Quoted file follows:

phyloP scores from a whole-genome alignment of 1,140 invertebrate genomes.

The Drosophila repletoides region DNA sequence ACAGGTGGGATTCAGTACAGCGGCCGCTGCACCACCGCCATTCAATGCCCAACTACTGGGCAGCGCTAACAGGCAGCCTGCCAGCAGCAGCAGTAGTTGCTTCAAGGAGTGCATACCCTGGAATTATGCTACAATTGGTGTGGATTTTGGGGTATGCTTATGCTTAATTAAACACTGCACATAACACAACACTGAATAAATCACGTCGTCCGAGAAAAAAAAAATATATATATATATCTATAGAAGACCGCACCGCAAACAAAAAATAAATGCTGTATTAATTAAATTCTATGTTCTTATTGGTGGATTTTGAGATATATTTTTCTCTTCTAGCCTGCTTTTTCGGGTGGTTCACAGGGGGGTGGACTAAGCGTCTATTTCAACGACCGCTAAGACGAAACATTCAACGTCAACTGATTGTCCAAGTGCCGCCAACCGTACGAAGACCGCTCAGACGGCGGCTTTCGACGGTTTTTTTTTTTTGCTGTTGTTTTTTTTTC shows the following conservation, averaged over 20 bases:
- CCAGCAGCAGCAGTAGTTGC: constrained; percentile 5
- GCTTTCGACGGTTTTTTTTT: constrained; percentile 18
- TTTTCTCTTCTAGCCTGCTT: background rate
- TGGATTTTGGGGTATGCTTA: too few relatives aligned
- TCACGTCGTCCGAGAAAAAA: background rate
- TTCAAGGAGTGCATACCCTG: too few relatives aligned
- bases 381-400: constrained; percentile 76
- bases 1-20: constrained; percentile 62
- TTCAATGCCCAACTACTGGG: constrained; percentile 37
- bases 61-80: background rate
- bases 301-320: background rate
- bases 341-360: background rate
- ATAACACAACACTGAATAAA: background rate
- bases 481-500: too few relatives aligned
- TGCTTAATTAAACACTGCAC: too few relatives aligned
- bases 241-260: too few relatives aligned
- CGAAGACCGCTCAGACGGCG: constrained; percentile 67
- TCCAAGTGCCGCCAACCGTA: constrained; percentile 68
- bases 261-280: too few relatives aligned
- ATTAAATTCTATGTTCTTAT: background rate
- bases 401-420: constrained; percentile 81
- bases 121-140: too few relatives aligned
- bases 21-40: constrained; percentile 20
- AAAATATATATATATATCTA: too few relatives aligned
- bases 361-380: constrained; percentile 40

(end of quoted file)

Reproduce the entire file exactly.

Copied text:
phyloP scores from a whole-genome alignment of 1,140 invertebrate genomes.

The Drosophila repletoides region DNA sequence ACAGGTGGGATTCAGTACAGCGGCCGCTGCACCACCGCCATTCAATGCCCAACTACTGGGCAGCGCTAACAGGCAGCCTGCCAGCAGCAGCAGTAGTTGCTTCAAGGAGTGCATACCCTGGAATTATGCTACAATTGGTGTGGATTTTGGGGTATGCTTATGCTTAATTAAACACTGCACATAACACAACACTGAATAAATCACGTCGTCCGAGAAAAAAAAAATATATATATATATCTATAGAAGACCGCACCGCAAACAAAAAATAAATGCTGTATTAATTAAATTCTATGTTCTTATTGGTGGATTTTGAGATATATTTTTCTCTTCTAGCCTGCTTTTTCGGGTGGTTCACAGGGGGGTGGACTAAGCGTCTATTTCAACGACCGCTAAGACGAAACATTCAACGTCAACTGATTGTCCAAGTGCCGCCAACCGTACGAAGACCGCTCAGACGGCGGCTTTCGACGGTTTTTTTTTTTTGCTGTTGTTTTTTTTTC shows the following conservation, averaged over 20 bases:
- CCAGCAGCAGCAGTAGTTGC: constrained; percentile 5
- GCTTTCGACGGTTTTTTTTT: constrained; percentile 18
- TTTTCTCTTCTAGCCTGCTT: background rate
- TGGATTTTGGGGTATGCTTA: too few relatives aligned
- TCACGTCGTCCGAGAAAAAA: background rate
- TTCAAGGAGTGCATACCCTG: too few relatives aligned
- bases 381-400: constrained; percentile 76
- bases 1-20: constrained; percentile 62
- TTCAATGCCCAACTACTGGG: constrained; percentile 37
- bases 61-80: background rate
- bases 301-320: background rate
- bases 341-360: background rate
- ATAACACAACACTGAATAAA: background rate
- bases 481-500: too few relatives aligned
- TGCTTAATTAAACACTGCAC: too few relatives aligned
- bases 241-260: too few relatives aligned
- CGAAGACCGCTCAGACGGCG: constrained; percentile 67
- TCCAAGTGCCGCCAACCGTA: constrained; percentile 68
- bases 261-280: too few relatives aligned
- ATTAAATTCTATGTTCTTAT: background rate
- bases 401-420: constrained; percentile 81
- bases 121-140: too few relatives aligned
- bases 21-40: constrained; percentile 20
- AAAATATATATATATATCTA: too few relatives aligned
- bases 361-380: constrained; percentile 40